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Mike Leigh

I assume you're referring to when I said this: "Due to that and some bad debts I've probably halved my money in FC over the past couple of months"

No, it doesn't mean FC lost half of my money. What I should have made clear was that when I saw bad debts starting to rise, I voluntarily sold - on their "secondhand loans" market - half of my loans and withdrew the money. Since then, I've actually sold all of the loans I could and taken all of the money I could out of FC.

I believe I made about 4% AFTER allowing for bad debts, but that's BEFORE tax. True that 4% before tax is better than I'd get in a building society, but I was hoping it would be comparable to the return from a Corporate Bond fund - slow steady growth with a little risk. However, my money in Corporate Bonds probably grew at twice that rate and was tax free (either because it was in an ISA, or simply because I didn't sell it and suffer any CGT). The other annoyance with peer-to-peer lending, apart from paying income tax on gains (rather than CGT), is that you can't write bad debts off against profits.

I've still got some money stuck in FC. It's lent out to companies that aren't repaying on time or at all, so I can't sell the loans on. Unlike some people, I did come out ahead (4%), whereas others actually lost money.

As with all investments, I guess the moral is - be aware of the risks and have an exit strategy in case things go worse than expected (against whatever your measure of success is)
1 user thanked Clive B for this post.
gggggg hjhjkl;' on 24/03/2013(UTC)
Happyp2b
Posted: 25 March 2013 12:04:28(UTC)
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Joined: 18/03/2013(UTC)
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[img]http://tinyurl.com/rebuildings[/img]
huudi;17543 wrote:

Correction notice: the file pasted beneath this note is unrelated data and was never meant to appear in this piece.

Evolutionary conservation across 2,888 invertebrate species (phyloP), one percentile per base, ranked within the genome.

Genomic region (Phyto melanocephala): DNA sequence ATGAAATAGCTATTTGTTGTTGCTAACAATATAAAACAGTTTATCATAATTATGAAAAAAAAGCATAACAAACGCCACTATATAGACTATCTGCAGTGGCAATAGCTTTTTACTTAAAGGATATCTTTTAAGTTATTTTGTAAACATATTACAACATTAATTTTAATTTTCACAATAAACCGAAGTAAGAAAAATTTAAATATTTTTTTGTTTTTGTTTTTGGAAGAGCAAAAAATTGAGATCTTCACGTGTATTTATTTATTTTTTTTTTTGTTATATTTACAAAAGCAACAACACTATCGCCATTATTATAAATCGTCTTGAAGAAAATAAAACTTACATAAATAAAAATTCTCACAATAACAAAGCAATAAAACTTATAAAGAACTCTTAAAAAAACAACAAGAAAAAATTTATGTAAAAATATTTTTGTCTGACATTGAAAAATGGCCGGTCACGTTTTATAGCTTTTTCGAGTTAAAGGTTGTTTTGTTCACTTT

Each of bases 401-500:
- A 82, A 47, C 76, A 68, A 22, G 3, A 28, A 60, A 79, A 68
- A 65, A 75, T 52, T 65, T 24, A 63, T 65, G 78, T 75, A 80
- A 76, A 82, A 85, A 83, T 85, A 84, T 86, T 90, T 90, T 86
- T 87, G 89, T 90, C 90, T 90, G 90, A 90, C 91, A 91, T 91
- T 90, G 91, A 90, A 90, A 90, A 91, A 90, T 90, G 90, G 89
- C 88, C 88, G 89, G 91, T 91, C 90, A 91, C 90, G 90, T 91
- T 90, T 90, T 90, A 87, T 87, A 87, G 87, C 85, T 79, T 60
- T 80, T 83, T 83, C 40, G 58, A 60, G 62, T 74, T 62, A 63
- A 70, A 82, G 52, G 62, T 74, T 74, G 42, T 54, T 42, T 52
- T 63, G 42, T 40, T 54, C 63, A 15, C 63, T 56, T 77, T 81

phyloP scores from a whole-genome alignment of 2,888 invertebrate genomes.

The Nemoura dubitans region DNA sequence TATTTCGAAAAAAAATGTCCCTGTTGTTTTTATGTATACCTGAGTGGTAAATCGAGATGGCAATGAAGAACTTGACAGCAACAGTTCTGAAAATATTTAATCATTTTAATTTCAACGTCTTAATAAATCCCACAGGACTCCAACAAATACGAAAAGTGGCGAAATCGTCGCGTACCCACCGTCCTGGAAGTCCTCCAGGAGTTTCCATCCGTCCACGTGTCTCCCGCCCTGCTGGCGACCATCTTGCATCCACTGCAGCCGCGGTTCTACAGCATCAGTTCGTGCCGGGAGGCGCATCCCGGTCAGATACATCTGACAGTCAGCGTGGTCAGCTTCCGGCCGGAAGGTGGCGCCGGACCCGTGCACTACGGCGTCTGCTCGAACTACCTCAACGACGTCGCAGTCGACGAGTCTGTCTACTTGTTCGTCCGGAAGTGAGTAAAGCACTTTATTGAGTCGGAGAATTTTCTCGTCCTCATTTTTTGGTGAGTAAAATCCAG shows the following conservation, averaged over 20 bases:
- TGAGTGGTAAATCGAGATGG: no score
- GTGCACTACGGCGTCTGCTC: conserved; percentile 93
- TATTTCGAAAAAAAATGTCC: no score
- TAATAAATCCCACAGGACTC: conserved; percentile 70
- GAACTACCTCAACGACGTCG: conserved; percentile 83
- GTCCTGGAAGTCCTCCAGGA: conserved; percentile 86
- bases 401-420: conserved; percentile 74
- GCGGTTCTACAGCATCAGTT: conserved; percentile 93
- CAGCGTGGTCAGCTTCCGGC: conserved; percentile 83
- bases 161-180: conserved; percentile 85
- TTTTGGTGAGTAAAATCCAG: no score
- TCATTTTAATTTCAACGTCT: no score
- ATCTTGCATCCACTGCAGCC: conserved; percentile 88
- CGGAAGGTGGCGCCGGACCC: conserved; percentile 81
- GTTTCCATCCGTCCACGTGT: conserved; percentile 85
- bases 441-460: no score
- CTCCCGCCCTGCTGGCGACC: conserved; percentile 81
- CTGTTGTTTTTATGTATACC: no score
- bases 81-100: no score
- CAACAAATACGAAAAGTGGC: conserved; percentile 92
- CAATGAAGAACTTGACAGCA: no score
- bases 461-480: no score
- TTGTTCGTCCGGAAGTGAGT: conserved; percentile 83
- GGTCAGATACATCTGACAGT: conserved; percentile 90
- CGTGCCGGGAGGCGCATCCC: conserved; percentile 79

banjofred, well said, but due to lousy interest rates we have to choose between risk that we don't want or losing to inflation.
I would like the job of B of E Governor, seem that anyone could sit on their butt and do what the chancellor told him.


Hi,

I'm a fan of p2p lending, but I'll concede that it does have its risks, as with any other investment, and on occassions takes a bit more due diligence and management than other kinds of investment.

I have mentioned in other posts how I belive lenders of p2p need to 'play the market' more. What I mean by this is I believe lenders and borrowers should shop around more for the best offers across a number of platforms. Currently lenders on FC are getting poorer rates than they did initially, whilst borrowers are getting better rates than before. On a number of different and new platforms market conditions are reversed. I think p2p investors need to move with the sway of the market between the platforms. When lender rates are low on one site its likely they'll be better on another and visa versa.

It doesn’t serve anyone well to have blinkers on in this sector. It was develop to give people an alternative to the banks, that is more flexible and user friendly. Of course there will be borrowers that are late in making repayments or that default, but the sector allows for this by giving lenders the options to sell out in secondary markets and encourages lenders to do their own due diligence.

FC as market lender to some extent, is viewed by some borrowers in my opinion as a 'fund' due to the loan applications being filled almost immediately in some cases. this is due to the high number of big lenders with autobid set. These lenders do not do their own investigation into the businesses and only rely on the rating given by FC, even though this can be downgraded and is simply an experian score. Its no surprise that more of FC's 'A' rated businesses have defaulted. Having a large portion of lenders on platform that have activated autobid, dilutes the competitive nature of the auctions for other lenders.

I've been lending across a number of different sites more recently and have increased my returns, and hopefully losses , however time will still tell on this as on newer platforms loans have not yet reached full-term . But so far so good.

Funding Circle are not the be all and end all of P2p lending. The sector is still way off maturity, with impending regulation next year set to change the landscape a little, probably making it a more mainstream and secure investment option for lenders.

For those of you that want to shop around Checkout www.p2pmoney.co.uk

or I'd reccommend
FundingKnight, rebuildingsociety.com, crowdcube.com ( I'm aware these are all different variations on p2p lending, if you want a site similar to FC, rebuildingsociety is the closest).